This story has been updated.
On a recent afternoon, Nicolle Gonzales attended a birth on the Navajo Nation inside a hogan, a traditional Navajo shelter, where the woman in labor squatted over a sheepskin next to a roaring fire. When the labor became difficult, Gonzales burned cedar and sage with two doulas she had helped train from the local community. The woman’s mother, sisters, nieces and nephews, also in attendance, had prepared an altar with ceremonial items in advance of the birth, Gonzales said.
After multiple days of labor, Gonzales said, the woman laid herself down next to the fire with her baby, while her own mother spoke her first words to the infant in their Navajo language.
It’s the kind of birth grounded in community and traditional knowledge that Gonzales wishes more Native women could experience, and what she’s working to expand access to as the founder and midwifery director of the Changing Woman Initiative, a nonprofit working to address maternal and infant health disparities among Native Americans by renewing cultural birth knowledge.
The organization serves 23 federally recognized tribes in New Mexico, including parts of the Navajo Nation, as well as urban Native communities in Albuquerque and Santa Fe, Gonzales said. Sometimes her work involves assisting home births in remote areas — she’ll drive two to three hours to rural communities after prepping with her team for days in advance, she said, including mapping routes to hospitals and EMT services in case of complications. She also trains doulas (which are shown to improve maternal outcomes), helps staff their walk-in clinic and is working to build a birthing center.
This work is crucial, she believes, because American Indian and Alaska Native women are more than twice as likely to die because of pregnancy-related causes than White women.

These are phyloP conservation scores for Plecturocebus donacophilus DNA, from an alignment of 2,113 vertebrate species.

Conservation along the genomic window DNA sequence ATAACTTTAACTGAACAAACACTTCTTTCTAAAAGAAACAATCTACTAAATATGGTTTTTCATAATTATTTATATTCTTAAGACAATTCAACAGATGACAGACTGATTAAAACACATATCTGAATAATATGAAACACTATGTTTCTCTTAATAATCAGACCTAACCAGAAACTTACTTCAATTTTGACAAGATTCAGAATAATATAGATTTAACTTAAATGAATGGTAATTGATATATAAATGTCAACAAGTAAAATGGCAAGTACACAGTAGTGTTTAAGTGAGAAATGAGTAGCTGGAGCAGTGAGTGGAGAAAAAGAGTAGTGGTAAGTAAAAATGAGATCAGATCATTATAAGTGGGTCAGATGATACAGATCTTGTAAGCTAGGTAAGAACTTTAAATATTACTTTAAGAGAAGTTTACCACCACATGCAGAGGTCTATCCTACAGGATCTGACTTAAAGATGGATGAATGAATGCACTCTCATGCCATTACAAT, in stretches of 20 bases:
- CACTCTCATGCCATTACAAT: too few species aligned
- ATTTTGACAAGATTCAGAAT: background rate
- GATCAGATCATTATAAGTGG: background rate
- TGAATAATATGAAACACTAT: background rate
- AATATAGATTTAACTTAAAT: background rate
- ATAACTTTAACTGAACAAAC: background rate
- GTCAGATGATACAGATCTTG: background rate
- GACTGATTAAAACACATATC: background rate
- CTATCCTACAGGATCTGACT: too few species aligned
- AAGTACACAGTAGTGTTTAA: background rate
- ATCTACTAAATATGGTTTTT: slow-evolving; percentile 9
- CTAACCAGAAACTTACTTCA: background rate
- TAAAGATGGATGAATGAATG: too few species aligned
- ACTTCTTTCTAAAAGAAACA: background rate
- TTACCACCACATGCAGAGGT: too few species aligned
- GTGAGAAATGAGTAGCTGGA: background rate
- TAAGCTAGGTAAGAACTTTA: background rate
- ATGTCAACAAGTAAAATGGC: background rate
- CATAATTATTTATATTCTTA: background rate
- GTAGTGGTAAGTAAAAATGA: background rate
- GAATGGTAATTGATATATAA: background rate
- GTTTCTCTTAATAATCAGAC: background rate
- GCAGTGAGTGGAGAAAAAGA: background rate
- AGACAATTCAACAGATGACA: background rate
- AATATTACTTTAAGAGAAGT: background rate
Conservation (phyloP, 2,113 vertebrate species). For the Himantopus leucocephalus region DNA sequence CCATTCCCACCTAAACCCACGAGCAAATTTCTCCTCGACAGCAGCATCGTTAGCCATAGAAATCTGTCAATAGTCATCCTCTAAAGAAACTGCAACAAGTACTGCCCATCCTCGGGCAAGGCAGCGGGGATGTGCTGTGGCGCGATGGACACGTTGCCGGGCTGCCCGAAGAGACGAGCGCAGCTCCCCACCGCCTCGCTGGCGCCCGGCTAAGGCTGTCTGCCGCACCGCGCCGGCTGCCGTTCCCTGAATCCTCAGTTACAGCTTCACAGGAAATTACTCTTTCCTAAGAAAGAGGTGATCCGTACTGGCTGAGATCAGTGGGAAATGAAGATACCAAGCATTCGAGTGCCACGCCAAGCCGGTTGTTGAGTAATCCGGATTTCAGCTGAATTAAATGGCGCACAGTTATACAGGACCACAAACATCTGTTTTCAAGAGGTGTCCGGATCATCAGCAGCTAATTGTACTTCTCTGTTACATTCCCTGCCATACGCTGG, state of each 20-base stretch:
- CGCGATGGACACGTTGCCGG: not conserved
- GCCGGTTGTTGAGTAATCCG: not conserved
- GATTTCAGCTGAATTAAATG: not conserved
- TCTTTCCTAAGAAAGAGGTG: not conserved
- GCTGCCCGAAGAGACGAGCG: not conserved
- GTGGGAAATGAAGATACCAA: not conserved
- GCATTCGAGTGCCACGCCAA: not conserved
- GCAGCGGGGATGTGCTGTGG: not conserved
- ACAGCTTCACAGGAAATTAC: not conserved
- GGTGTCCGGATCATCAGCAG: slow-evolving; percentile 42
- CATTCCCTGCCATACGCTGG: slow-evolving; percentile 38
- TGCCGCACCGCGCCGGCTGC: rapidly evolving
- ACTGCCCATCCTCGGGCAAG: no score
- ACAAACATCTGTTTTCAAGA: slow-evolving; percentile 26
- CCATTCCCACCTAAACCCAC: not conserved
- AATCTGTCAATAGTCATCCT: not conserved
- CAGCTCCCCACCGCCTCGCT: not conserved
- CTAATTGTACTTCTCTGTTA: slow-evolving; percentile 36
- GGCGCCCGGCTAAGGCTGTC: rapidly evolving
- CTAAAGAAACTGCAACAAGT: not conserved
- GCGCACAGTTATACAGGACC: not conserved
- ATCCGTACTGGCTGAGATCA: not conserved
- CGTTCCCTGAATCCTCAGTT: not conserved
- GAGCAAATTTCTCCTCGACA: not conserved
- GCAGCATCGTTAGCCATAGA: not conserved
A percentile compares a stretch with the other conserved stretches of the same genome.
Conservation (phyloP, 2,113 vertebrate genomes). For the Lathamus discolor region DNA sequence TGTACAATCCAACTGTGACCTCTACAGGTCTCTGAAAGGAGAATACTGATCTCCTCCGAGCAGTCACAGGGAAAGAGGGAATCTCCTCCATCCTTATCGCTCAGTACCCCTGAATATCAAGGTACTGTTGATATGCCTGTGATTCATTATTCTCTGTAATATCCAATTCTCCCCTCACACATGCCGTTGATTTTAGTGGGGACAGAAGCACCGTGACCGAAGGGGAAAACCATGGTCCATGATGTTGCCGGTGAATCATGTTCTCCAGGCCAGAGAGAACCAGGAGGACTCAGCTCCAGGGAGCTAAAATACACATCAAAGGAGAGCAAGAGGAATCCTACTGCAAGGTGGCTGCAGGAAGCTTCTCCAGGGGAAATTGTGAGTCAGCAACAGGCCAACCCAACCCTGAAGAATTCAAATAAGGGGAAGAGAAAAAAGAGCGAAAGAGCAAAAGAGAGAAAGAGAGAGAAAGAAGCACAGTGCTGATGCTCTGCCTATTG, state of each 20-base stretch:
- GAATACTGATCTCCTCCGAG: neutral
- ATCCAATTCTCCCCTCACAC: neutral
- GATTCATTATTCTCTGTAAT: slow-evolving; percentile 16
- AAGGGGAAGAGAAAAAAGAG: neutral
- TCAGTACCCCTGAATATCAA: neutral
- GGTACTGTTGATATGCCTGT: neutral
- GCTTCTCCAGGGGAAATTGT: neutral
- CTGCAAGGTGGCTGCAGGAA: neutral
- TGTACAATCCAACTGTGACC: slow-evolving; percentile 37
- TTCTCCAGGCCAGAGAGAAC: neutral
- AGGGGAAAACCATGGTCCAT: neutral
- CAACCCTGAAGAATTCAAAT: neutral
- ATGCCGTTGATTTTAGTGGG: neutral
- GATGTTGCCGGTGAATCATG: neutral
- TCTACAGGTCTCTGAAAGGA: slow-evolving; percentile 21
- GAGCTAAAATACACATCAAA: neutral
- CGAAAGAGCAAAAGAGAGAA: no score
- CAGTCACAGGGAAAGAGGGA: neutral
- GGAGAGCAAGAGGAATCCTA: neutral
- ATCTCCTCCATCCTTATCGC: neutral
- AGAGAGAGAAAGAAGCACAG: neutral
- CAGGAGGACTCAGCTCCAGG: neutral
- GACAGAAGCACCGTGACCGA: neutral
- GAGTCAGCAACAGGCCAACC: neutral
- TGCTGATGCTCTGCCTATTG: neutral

“Some of the stuff you read about our communities and why our outcomes are bad feels like they’re blaming Native women for it, as if we don’t really care about our health, when there’s actually a lot of systemic barriers that limit our ability to access care,” Gonzales said.
Maternal mortality, or deaths related to pregnancy, decreased by almost 40 percent around the world between 2000 and 2017. But in the United States, these deaths have climbed steadily upward. Despite spending more on health care than any other wealthy nation, the United States has the highest number of maternal deaths among those countries, with about 700 people dying from pregnancy-related complications every year and another 60,000 experiencing life-threatening complications.
Should it pass the Senate intact — a far from assured prospect given Republican opposition and uncertain support from Democratic Sens. Kyrsten Sinema (Ariz.) and Joe Manchin III (W.Va.) — the bill would fund a series of initiatives meant to decrease the racial disparities in maternal health, particularly for Black and Native women: expanding care for maternal mental health and substance use; training more women of color to work in maternal health; and addressing preexisting health conditions that affect birth outcomes, as well as social determinants of health like pollution, racism and housing instability.
It would also require states to extend Medicaid coverage to 12 months after birth, an expansion likely to affect Native communities, given that more than 1 in 4 non-elderly American Indian and Alaska Native adults and half of children rely on Medicaid. Right now, that coverage is only required for the pregnant parent up to 60 days after birth. While 17 percent of maternal deaths occur on the same day as delivery, 12 percent occur between six weeks and one year after birth.
An analysis by the liberal think tank Century Foundation estimates that the bill’s passage would mean Medicaid coverage for 117,000 new mothers a year, as well as funding for 92,000 nurses and perinatal nursing students, 30,000 doulas and 46,000 maternal mental health and substance abuse professionals over 10 years.
Many experts in Indigenous maternal health say that genuinely addressing this crisis, however, is a complex prospect — one that the federal government isn’t necessarily well-situated to address.
“If you think about legislative laws passed in Washington, you don’t see a lot of Native people lobbying for our rights there,” Gonzales said. “People who know very little about our communities are making decisions for us, but without us.”
Native women face a host of unique issues the federal government has failed to address, according to Gonzales. The impact bears out in the fact that American Indian and Alaskan Native peoples’ life expectancy is more than five years shorter than the general American population and that Native women face a murder rate 10 times higher than the national average in some places. Native people also face the highest suicide rate of any racial or ethnic group in the United States.